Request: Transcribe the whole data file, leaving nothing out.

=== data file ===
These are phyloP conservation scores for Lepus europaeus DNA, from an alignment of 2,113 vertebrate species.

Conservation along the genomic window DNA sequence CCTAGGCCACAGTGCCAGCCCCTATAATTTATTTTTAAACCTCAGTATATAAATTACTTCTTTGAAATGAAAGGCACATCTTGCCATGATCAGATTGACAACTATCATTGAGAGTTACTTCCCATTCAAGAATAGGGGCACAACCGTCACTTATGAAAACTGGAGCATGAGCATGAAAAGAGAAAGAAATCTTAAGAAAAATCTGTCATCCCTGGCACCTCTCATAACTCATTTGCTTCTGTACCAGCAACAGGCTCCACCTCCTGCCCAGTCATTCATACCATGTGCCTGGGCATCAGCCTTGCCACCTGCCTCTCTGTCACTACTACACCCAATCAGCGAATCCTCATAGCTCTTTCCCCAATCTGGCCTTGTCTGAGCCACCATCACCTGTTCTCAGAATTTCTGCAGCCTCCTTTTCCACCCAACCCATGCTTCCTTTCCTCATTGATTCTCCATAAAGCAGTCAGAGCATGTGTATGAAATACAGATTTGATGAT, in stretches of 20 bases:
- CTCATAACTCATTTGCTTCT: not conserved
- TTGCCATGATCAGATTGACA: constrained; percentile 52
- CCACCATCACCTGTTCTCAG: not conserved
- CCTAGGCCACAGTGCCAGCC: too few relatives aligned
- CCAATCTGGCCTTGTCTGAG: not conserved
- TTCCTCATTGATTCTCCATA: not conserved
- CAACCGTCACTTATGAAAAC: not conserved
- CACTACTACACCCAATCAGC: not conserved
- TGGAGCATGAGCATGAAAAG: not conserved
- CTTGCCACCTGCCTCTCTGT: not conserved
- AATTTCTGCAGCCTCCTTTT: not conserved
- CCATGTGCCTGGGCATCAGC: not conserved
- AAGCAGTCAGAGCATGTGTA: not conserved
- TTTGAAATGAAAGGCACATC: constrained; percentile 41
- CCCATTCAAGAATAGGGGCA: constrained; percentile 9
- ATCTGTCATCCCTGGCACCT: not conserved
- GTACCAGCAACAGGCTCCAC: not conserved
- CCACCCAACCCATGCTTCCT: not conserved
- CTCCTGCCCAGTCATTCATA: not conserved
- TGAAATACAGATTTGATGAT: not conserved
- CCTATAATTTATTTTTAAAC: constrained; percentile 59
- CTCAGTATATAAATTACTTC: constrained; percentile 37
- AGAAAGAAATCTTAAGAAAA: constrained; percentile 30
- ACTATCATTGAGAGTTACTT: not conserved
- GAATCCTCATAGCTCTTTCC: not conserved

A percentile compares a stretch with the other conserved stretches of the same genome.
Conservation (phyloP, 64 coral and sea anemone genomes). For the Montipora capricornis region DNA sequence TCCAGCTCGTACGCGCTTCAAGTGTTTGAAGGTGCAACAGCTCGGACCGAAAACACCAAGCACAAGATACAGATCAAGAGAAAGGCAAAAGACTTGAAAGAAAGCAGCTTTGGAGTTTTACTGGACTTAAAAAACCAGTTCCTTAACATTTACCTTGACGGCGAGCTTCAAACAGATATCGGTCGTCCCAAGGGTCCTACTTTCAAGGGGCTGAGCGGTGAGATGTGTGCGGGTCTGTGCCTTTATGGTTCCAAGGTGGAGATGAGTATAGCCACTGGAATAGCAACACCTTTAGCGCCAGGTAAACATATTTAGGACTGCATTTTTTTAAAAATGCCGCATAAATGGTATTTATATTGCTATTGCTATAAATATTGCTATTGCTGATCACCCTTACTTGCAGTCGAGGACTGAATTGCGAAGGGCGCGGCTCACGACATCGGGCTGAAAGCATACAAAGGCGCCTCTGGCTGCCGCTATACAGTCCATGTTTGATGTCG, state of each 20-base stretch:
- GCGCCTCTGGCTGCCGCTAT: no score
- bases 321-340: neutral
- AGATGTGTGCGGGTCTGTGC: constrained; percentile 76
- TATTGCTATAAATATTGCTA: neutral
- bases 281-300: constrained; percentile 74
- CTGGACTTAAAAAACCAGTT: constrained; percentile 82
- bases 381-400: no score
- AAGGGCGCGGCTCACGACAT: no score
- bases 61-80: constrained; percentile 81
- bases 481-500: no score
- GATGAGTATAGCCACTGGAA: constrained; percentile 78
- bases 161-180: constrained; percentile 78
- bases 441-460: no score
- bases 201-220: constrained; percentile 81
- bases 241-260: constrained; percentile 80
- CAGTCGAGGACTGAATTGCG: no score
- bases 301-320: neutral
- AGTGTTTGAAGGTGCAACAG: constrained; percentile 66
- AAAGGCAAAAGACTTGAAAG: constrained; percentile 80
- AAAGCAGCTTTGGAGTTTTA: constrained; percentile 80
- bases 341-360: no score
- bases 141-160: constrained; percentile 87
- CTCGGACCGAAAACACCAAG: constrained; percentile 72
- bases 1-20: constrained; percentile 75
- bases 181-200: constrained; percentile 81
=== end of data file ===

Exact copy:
These are phyloP conservation scores for Lepus europaeus DNA, from an alignment of 2,113 vertebrate species.

Conservation along the genomic window DNA sequence CCTAGGCCACAGTGCCAGCCCCTATAATTTATTTTTAAACCTCAGTATATAAATTACTTCTTTGAAATGAAAGGCACATCTTGCCATGATCAGATTGACAACTATCATTGAGAGTTACTTCCCATTCAAGAATAGGGGCACAACCGTCACTTATGAAAACTGGAGCATGAGCATGAAAAGAGAAAGAAATCTTAAGAAAAATCTGTCATCCCTGGCACCTCTCATAACTCATTTGCTTCTGTACCAGCAACAGGCTCCACCTCCTGCCCAGTCATTCATACCATGTGCCTGGGCATCAGCCTTGCCACCTGCCTCTCTGTCACTACTACACCCAATCAGCGAATCCTCATAGCTCTTTCCCCAATCTGGCCTTGTCTGAGCCACCATCACCTGTTCTCAGAATTTCTGCAGCCTCCTTTTCCACCCAACCCATGCTTCCTTTCCTCATTGATTCTCCATAAAGCAGTCAGAGCATGTGTATGAAATACAGATTTGATGAT, in stretches of 20 bases:
- CTCATAACTCATTTGCTTCT: not conserved
- TTGCCATGATCAGATTGACA: constrained; percentile 52
- CCACCATCACCTGTTCTCAG: not conserved
- CCTAGGCCACAGTGCCAGCC: too few relatives aligned
- CCAATCTGGCCTTGTCTGAG: not conserved
- TTCCTCATTGATTCTCCATA: not conserved
- CAACCGTCACTTATGAAAAC: not conserved
- CACTACTACACCCAATCAGC: not conserved
- TGGAGCATGAGCATGAAAAG: not conserved
- CTTGCCACCTGCCTCTCTGT: not conserved
- AATTTCTGCAGCCTCCTTTT: not conserved
- CCATGTGCCTGGGCATCAGC: not conserved
- AAGCAGTCAGAGCATGTGTA: not conserved
- TTTGAAATGAAAGGCACATC: constrained; percentile 41
- CCCATTCAAGAATAGGGGCA: constrained; percentile 9
- ATCTGTCATCCCTGGCACCT: not conserved
- GTACCAGCAACAGGCTCCAC: not conserved
- CCACCCAACCCATGCTTCCT: not conserved
- CTCCTGCCCAGTCATTCATA: not conserved
- TGAAATACAGATTTGATGAT: not conserved
- CCTATAATTTATTTTTAAAC: constrained; percentile 59
- CTCAGTATATAAATTACTTC: constrained; percentile 37
- AGAAAGAAATCTTAAGAAAA: constrained; percentile 30
- ACTATCATTGAGAGTTACTT: not conserved
- GAATCCTCATAGCTCTTTCC: not conserved

A percentile compares a stretch with the other conserved stretches of the same genome.
Conservation (phyloP, 64 coral and sea anemone genomes). For the Montipora capricornis region DNA sequence TCCAGCTCGTACGCGCTTCAAGTGTTTGAAGGTGCAACAGCTCGGACCGAAAACACCAAGCACAAGATACAGATCAAGAGAAAGGCAAAAGACTTGAAAGAAAGCAGCTTTGGAGTTTTACTGGACTTAAAAAACCAGTTCCTTAACATTTACCTTGACGGCGAGCTTCAAACAGATATCGGTCGTCCCAAGGGTCCTACTTTCAAGGGGCTGAGCGGTGAGATGTGTGCGGGTCTGTGCCTTTATGGTTCCAAGGTGGAGATGAGTATAGCCACTGGAATAGCAACACCTTTAGCGCCAGGTAAACATATTTAGGACTGCATTTTTTTAAAAATGCCGCATAAATGGTATTTATATTGCTATTGCTATAAATATTGCTATTGCTGATCACCCTTACTTGCAGTCGAGGACTGAATTGCGAAGGGCGCGGCTCACGACATCGGGCTGAAAGCATACAAAGGCGCCTCTGGCTGCCGCTATACAGTCCATGTTTGATGTCG, state of each 20-base stretch:
- GCGCCTCTGGCTGCCGCTAT: no score
- bases 321-340: neutral
- AGATGTGTGCGGGTCTGTGC: constrained; percentile 76
- TATTGCTATAAATATTGCTA: neutral
- bases 281-300: constrained; percentile 74
- CTGGACTTAAAAAACCAGTT: constrained; percentile 82
- bases 381-400: no score
- AAGGGCGCGGCTCACGACAT: no score
- bases 61-80: constrained; percentile 81
- bases 481-500: no score
- GATGAGTATAGCCACTGGAA: constrained; percentile 78
- bases 161-180: constrained; percentile 78
- bases 441-460: no score
- bases 201-220: constrained; percentile 81
- bases 241-260: constrained; percentile 80
- CAGTCGAGGACTGAATTGCG: no score
- bases 301-320: neutral
- AGTGTTTGAAGGTGCAACAG: constrained; percentile 66
- AAAGGCAAAAGACTTGAAAG: constrained; percentile 80
- AAAGCAGCTTTGGAGTTTTA: constrained; percentile 80
- bases 341-360: no score
- bases 141-160: constrained; percentile 87
- CTCGGACCGAAAACACCAAG: constrained; percentile 72
- bases 1-20: constrained; percentile 75
- bases 181-200: constrained; percentile 81